Why (and how) many teens are moving out from Facebook

I was the first to opt-out Facebook from my buddies. Since early June I am (one of the few, I have to say, millions of the so called “Western civilization—society” worldwide) who deactivated their Facebook account without any thinking of returning back. Lately, I see a few other friends to deactivating their Facebook accounts and some others who haven’t ever registered for a profile.

This might be a trend — or an effect on people from the notorious Privacy problems. Well, to admit it, I had a fully customized profile. A selected few could see my wall, write, comment, etc while others could not see all of my photos — just some albums in most cases. I had also a list of “friends-I-don’t-know”, who could only see, let’s say, my profile picture.

I was “evangelizing” Privacy settings to my friends. Most of them didn’t care, others looked like “Oh, that’s interesting. I’ll do it.” And from the guys who did not care some of them are asking me how to customize Privacy now. That being said, I don’t think Privacy was an issue for the masses. People didn’t care or didn’t know — that’s exactly were Zuck was and is betting on. Unawareness.

A little bit off-topic: There’s an interesting thought that this “opting-out Facebook” thing is something like a “being alternative” trend — being against masses. Being not “hip” or something. That could evolve into peer-pressure later (in a few months — under a year) — more on peer-pressure in a minute.

The masses will never deactivate/delete their Facebook all-together. They’ll never care for privacy (admit it, we, only the geeks care for such things or evangelize them and so on). They’ll never care why “Like” and not “Fan”. They’ll never care about what technologies are being used by Facebook. They’ll never care why Facebook evolves that way (if they know why Facebook evovles in the first place from a plain soc. net. to a all-things-social-we-control-your-internet thing). They’ll never do something out of the ordinary. In fact, they are bound to one another. Heck, that’s why they’re a mass in first place!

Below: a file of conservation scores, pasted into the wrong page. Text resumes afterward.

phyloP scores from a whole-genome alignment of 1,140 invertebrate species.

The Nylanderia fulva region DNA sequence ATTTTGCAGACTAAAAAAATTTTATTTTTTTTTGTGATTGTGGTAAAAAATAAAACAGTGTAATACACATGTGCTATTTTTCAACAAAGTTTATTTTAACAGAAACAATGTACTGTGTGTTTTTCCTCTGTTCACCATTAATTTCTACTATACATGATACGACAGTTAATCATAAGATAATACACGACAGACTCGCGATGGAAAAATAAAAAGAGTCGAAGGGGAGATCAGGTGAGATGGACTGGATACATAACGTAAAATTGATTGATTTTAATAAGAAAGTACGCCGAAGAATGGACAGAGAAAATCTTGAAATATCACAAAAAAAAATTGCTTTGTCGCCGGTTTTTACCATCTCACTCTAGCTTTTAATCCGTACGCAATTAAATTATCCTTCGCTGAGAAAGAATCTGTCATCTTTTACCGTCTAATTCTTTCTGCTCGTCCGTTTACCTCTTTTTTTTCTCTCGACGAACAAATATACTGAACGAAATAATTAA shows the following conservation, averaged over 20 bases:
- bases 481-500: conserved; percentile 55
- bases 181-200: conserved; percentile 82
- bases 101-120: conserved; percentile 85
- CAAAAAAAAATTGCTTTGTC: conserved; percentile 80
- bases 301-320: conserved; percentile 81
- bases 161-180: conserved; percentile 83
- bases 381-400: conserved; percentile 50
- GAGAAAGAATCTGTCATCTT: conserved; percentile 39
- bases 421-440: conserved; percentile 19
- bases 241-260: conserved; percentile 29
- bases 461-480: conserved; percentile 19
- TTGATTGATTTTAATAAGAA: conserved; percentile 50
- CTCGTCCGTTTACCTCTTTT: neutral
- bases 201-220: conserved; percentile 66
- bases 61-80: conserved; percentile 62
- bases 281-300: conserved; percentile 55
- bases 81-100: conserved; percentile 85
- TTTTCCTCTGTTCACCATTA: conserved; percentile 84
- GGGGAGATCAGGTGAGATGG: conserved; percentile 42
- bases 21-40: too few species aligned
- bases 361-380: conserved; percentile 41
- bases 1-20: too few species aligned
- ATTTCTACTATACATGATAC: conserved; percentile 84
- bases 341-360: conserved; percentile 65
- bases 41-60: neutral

My guess, if there’s any way to achieve or even understand why will ever (if they, honestly) move out from Facebook in masses, this is peer-pressure. Imagine something like a tsunami wave of influences spread very fast. I quit, you quit, he quit. Oh, another one has just quited. This series of events — chain reactions will affect them. They’ll start eventually saying “Uh, oh, something’s going on here. Everyone’s leaving. Nothing else to do here alone, I’ll leave too.” Obviously, this is a pure “early-adopters vs. laggards” concept — and answers both to the “why” and “how” of the question “Why and how teens move out from Facebook.”

But yet again this is, in my opinion, very unlikely to happen. As I can see and observe from friends and people I know, most of the Facebook users are kind of Facebook addicts. But if the thing starts rolling, that equals too a pretty much decent number of people moving out, it won’t stop. Picture this.

Now, picture Diaspora. This is what I am waiting for. This is something really cool. Personally controlled, do-it-all, distributed open-source social network. I pray that it will have easy-to-install packages and installation in general, so it can attract the non-early-adopter geeks, aka the masses and the mainstream. I think this is a good way for pushing peer-pressure. I think Diaspora can become the tipping point, the change for many users.